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if we speak of the Hindu Faith, we must also mention the Baghavad Gita. There is a most interesting statement (among many interesting statements) that may be relevant here. I am quoting from the translation by Juan Mascaro (published by Penguin Classics), which, of all the translations I have seen, excels them all:

Quote:
6: Although I am unborn, everlasting, and I am the Lord of all, I come to my realm of nature and through my wondrous power I am born.

7: When righteousness is weak and faints and unrighteousness exults in pride, then my Spirit arises on earth.

8: For the salvation of those who are good, for the destruction of evil in men, for the fulfillment of the kingdom of righteousness, I come to this world in the ages that pass.
Chapter 4
And in another vein, from Chapter 3:

Quote:
22: I have no work to do in all the worlds, Arjuna -- for these are mine. I have nothing to obtain, because I have all. And yet I work.

23: If I was not bound to action, never-tiring, everlastingly, men that follow many paths would follow my path of inaction.

24: If ever my work had an end, these worlds would end in destruction, confusion would reign within all: this would be the death of all beings.

25: Even as the unwise work selfishly in the bondage of selfish works, let the wise man work unselfishly for the good of all the world.

26: Let not the wise disturb the mind of the unwise in their selfish work. Let him, working with devotion, show them the joy of good work.
And in another vein, Chapter 9 (I bolded for a reason):

Quote:
22: But to those who adore me with a oneness of soul, to those who are ever in harmony, I increase what they have and I give them what they have not.

23: Even those who in faith worship other gods, because of their love they worship me, although not in the right way.

24: For I accept every sacrifice, and I am their Lord supreme. But they know not my pure Being, and because of this they fall.

...

26: He who offers me with devotion only a leaf, or a flower, or a fruit, or even a little water, this I accept from that yearning soul, because with a pure heart it was offered with love.

27: Whatever you do, or eat, or give, or offer in adoration, let it be an offering to me, and whatever you suffer, suffer it for me.
A tiniest of smatterings, the most teeny of glimpses. In humbleness I offer one last quote, still in Chapter 9, one which would appear to this one to be regarding the Manifestation (look closely at the phrasing):

Quote:
16: For I am the sacrifice and the offering, the sacred gift and the sacred plant. I am the holy words, the holy food, the holy fire, and the offering that is made in the fire.

17: I am the Father of this universe, and even the source of the Father. I am the Mother of this universe, and the creator of all. I am the Highest to be known, the Path of of purification, the holy OM, the three Vedas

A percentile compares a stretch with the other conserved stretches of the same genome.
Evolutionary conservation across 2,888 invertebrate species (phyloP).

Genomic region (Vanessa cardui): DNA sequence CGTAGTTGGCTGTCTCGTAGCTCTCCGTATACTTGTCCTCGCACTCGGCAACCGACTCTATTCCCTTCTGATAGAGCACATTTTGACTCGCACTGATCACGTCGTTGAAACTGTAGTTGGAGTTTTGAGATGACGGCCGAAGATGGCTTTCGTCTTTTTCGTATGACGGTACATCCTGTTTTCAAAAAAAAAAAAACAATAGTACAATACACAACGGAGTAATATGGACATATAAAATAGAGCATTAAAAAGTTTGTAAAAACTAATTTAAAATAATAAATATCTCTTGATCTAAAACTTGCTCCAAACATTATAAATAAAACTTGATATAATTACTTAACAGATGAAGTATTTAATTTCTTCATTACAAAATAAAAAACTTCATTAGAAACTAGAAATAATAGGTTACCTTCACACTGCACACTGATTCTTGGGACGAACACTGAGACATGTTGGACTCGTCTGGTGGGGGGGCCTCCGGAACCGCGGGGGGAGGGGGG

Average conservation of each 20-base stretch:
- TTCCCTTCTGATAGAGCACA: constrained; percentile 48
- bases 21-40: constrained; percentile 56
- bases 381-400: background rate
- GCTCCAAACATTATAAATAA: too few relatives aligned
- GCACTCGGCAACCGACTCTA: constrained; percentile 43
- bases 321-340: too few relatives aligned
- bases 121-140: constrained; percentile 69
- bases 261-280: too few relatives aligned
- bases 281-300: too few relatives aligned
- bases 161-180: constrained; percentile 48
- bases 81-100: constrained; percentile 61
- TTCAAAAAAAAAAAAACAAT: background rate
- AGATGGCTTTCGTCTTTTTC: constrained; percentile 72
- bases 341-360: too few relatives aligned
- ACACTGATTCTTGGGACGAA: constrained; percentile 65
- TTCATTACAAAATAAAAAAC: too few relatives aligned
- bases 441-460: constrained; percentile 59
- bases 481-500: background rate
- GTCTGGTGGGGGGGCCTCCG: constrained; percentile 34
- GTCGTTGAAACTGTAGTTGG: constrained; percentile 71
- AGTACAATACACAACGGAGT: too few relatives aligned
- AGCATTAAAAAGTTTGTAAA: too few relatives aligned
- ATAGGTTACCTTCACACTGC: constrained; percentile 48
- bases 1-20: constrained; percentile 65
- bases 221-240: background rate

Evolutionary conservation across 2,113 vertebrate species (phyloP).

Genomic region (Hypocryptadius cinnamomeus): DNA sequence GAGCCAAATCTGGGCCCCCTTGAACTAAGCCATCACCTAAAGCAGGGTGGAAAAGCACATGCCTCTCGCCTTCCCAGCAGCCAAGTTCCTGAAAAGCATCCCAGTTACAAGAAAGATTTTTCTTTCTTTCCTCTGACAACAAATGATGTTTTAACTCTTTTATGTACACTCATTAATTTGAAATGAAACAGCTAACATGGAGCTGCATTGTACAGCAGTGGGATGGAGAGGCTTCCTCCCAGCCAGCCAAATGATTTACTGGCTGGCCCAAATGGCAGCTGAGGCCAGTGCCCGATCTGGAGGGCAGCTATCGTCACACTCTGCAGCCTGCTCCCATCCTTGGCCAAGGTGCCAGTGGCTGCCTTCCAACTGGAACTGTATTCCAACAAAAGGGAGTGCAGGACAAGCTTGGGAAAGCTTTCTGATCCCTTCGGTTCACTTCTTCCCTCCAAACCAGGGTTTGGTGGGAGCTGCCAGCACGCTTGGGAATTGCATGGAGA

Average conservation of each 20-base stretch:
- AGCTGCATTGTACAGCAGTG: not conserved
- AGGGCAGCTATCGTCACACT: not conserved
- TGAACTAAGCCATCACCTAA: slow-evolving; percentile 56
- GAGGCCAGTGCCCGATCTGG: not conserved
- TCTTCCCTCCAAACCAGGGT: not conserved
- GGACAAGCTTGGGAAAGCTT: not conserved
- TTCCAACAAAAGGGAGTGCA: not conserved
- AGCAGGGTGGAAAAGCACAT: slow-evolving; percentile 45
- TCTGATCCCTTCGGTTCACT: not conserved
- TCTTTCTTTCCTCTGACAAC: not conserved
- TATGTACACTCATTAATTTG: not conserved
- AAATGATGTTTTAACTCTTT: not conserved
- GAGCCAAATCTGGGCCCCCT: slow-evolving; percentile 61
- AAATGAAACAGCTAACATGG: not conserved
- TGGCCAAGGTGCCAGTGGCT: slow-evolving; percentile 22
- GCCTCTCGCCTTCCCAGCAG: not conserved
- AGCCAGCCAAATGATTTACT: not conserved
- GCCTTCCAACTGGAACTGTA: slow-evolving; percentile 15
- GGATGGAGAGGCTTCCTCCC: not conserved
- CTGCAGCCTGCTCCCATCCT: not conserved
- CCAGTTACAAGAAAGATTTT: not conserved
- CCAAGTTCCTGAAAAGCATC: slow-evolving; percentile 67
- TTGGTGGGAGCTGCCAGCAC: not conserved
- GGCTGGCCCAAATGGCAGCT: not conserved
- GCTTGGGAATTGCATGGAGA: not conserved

18: I am the Way, and the Master who watches in silence; thy friend and thy shelter and thy abode of peace. I am the beginning and the middle and the end of all things; their seed of Eternity, their Treasure supreme.

19: The heat of the sun come from me, and I send and withhold the rain. I am life immortal and death; I am what is and what is not.
With my love and most warm greetings

Romane

Last edited by Romane; 04-30-2018 at 12:17 AM.
 
Old 04-30-2018, 12:14 AM   #4
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From: Glenwood, Queensland, Australia
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Quote:
Originally Posted by Saveyist View Post
I can say without a shred of doubt in my mind that Baha'u'llah is the Kalki Avatar. His deeds, his actions, and his words, constitute a stunningly perfect continuation of ancient Hindu traditions. I have so much more to learn, and I can't wait to continue this great learning!
https://www.miscellanie.com/kalki.htm



Romane
 
Old 04-30-2018, 12:23 AM   #5
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Quote:
Originally Posted by Saveyist View Post
I have spent about 8 months studying Hinduism on a daily basis. ....
Beloved friend

I I may, a suggestion. In my first post above I mentioned the version of the Baghavad Gita which I personally think is the best available - see if you can get a copy of Juan Macaro's translation; it will add edification, joy and amazing elucidation in your ongrowing examination of an earlier stage of God's progressing Revelation to our species.

With my most warm greetings

Romane
 
Old 04-30-2018, 01:14 AM   #6
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Thank you so much for the link and your valuable input friend! I will get to the Bhagavad Gita (and at least do a readthrough of the whole Mahabharata) in the future some time. I know there is much to learn and though I have spent much time on the subject I am barely scratching the surface.
 
Old 04-30-2018, 07:10 AM   #7
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Quote:
Originally Posted by Saveyist View Post
Greetings, all! I hope you find yourselves well. I got back from a reflection gathering a little while ago and I feel so invigorated. I had already felt my spirit brimming with intensity last night. I don't know why, but last night I found myself weeping tears of joy.
Recently I read the Alchemy of Happiness by Al-Ghazali, which talked at one point about the Sufi concept of ecstasy. This sounds quite similar.

Quote:
Originally Posted by Saveyist View Post
And I determined that the oldest figures lived in the times of hunter-gatherers, roughly 100,000 years in the past. It struck me as beautiful, seeing that God has truly been with us all along. From our humble beginnings to our grand metropolises, from simple stones to supercomputers; He was there all along.
Just thought of something I had learned you might enjoy knowing: